EAT THE MOUTH THAT FEEDS YOU
By Carribean Fragoza
“Death is not an event in life,” Ludwig Wittgenstein wrote; “we do not live to experience death.” For one young woman in Carribean Fragoza’s innovative debut, “Eat the Mouth That Feeds You,” this simply is not true. In “Me Muero,” the narrator steps away from her corpse on a concrete patio during a family gathering. She strolls through the packed house. “My body,” she says, “is something I operate like a bike.” Throughout this charmingly strange collection, Fragoza shows the reader that death is not as Wittgenstein describes it — here, death is both lived through and experienced, and Fragoza uses the unreal in fiction to report from the other side.
In these 10 fabulist tales, the body and the inevitability of loss shimmer, and each story moves effortlessly between horror and the real. In the tradition of Surrealists like Leonora Carrington, who once wrote, “Houses are really bodies,” Fragoza has plunged into the depths of her characters’ psyches and the unruly abodes in which they now find themselves.
In a way, all story collections function as a type of body, each tale an individual organ or limb that contributes to the whole. This is particularly true of Fragoza’s intensely corporeal book. In “Mysterious Bodies,” a story where characters barter for pharmaceuticals with “several hundred pesos and a newborn iguana,” physicality becomes a vehicle for the grotesque with descriptions that push the reader’s comfort and conception of the body. “She breathed deeply to contain the seething, crackling little boils. But this time their angry hunger could not be appeased and they continued to spread and mount, bursting into voracious mollusks, clams and barnacles that gnawed incessantly at her throbbing meat.”
In the title story, a baby eats the flesh of her mother. The narrator’s daughter starts with a taste for clay, like Rebecca, the earth-eating orphan in “One Hundred Years of Solitude,” but in Fragoza’s story, dirt consumption escalates into matriarchal cannibalism. Told with an allegorical ear, the story highlights the nature of inheritance and motherhood. “I understand you now my daughter because with the taste of my mother in my mouth, with her flesh in my body and her blood in my veins I will understand her, too.” Sacramental and surreal, the story serves as the throbbing, peculiar heart of the collection.
But these stories also expand the way we perceive the confines of our earthly vessel. In “Ini y Fati,” a centuries-old virgin saint befriends a small girl struck by lightning in a vacant city lot. The pair form an unlikely and heartfelt friendship: Fati, rescued from death by her newfound playmate, watches as Ini performs miracles, reviving a sparrow and willing purple flowers to appear instantaneously on a naked bush. Miracles, the high-wire acts of a boundless imagination, appear throughout the collection, and here, Ini proclaims, “I mend people’s petty ailments, and for what?” Her own answer is clear: “So they can go back to living their miserable lives. Full of hunger, abuse, disaster. And yet, people insist on living.”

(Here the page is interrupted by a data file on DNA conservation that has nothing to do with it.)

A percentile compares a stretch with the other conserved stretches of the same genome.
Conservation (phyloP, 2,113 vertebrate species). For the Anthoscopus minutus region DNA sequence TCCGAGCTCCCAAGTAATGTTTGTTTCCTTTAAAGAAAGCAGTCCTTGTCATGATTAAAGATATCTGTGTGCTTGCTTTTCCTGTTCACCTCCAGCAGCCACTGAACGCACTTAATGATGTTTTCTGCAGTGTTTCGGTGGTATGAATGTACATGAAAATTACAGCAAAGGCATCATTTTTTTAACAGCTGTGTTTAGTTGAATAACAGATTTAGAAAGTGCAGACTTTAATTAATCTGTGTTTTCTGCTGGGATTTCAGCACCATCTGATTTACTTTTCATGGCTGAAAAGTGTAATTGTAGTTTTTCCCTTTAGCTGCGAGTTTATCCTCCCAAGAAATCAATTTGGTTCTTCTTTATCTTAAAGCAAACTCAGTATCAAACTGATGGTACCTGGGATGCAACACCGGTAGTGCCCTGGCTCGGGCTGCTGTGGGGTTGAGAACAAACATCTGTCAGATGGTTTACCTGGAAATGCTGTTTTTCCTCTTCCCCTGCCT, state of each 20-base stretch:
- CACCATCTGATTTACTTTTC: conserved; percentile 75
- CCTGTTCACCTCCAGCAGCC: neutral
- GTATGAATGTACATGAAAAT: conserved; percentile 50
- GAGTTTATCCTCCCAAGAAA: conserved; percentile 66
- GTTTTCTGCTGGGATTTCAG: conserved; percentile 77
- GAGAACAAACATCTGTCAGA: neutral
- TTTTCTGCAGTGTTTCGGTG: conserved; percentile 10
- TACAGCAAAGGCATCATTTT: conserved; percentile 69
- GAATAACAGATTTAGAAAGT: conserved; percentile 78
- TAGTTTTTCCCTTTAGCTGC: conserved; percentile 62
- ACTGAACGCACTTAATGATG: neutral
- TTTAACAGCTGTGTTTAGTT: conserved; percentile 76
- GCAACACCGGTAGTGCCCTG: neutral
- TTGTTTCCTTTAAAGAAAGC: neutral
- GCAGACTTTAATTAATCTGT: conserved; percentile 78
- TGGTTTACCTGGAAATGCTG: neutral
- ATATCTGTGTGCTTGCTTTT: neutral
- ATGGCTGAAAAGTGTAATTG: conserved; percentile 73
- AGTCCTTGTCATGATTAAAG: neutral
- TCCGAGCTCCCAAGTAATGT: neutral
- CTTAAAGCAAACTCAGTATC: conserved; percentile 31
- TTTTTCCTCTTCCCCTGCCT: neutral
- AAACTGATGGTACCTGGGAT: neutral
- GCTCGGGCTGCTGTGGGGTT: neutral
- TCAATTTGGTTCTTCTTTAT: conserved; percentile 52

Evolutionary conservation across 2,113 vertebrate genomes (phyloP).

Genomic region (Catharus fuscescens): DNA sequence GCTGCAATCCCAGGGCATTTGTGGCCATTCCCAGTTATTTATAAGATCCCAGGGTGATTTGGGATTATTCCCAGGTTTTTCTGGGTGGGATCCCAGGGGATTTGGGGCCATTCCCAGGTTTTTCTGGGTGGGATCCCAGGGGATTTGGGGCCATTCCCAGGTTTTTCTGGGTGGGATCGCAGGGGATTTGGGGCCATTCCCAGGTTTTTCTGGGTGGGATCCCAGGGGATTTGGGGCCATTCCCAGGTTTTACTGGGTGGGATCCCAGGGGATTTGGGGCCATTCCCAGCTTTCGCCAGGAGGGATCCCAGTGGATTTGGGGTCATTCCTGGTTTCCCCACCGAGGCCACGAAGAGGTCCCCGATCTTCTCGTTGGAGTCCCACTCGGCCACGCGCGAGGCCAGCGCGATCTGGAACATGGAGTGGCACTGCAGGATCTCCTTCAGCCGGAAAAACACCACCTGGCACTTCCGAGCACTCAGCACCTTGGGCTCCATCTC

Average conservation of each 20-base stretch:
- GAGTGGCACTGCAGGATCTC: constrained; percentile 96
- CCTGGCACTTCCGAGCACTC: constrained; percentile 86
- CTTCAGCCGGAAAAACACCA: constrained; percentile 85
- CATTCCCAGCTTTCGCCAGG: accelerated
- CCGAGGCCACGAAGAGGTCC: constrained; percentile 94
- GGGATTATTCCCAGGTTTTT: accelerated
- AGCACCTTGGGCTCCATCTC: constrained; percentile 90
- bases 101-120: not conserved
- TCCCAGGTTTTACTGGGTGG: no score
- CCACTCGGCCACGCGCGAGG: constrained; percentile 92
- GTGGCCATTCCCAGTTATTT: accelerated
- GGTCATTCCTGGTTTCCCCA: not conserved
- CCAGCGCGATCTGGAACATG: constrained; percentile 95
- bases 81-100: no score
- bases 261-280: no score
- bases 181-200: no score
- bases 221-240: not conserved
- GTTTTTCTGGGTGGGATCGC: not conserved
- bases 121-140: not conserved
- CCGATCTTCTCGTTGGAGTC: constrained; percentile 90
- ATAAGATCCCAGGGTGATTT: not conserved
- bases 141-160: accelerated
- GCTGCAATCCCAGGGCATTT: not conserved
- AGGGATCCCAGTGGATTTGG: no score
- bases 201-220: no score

The story asks enormous questions about the basis of faith and violence, especially violence enacted upon women and girls at the hands of men. Ini, who was stabbed to death by her own father, questions truth and the nature of God. “I’ve received no revelations,” Ini says. “Except, of course, myself.”
While this is Fragoza’s debut book, she has been published widely as a journalist, including in LA Weekly and The Los Angeles Review of Books, her work focusing on Chicano culture and identity in Southern California. That region glistens in this collection, and in the tenderly weird opening story, “Lumberjack Mom,” a young girl recalls the time, after her father abandons the family, when her mother showed a prodigious aptitude for axing furniture, weeds and the family’s barren and overgrown lime tree. Like the children themselves, the tree grew from seeds carried into the United States from Mexico. Roots, inheritance and blood run through this collection, pulsing in the veins of these Chicana characters.
“Eat the Mouth That Feeds You” is an accomplished debut with language that has the potential to affect the reader on a visceral level, a rare and significant achievement from a forceful new voice in American literature.
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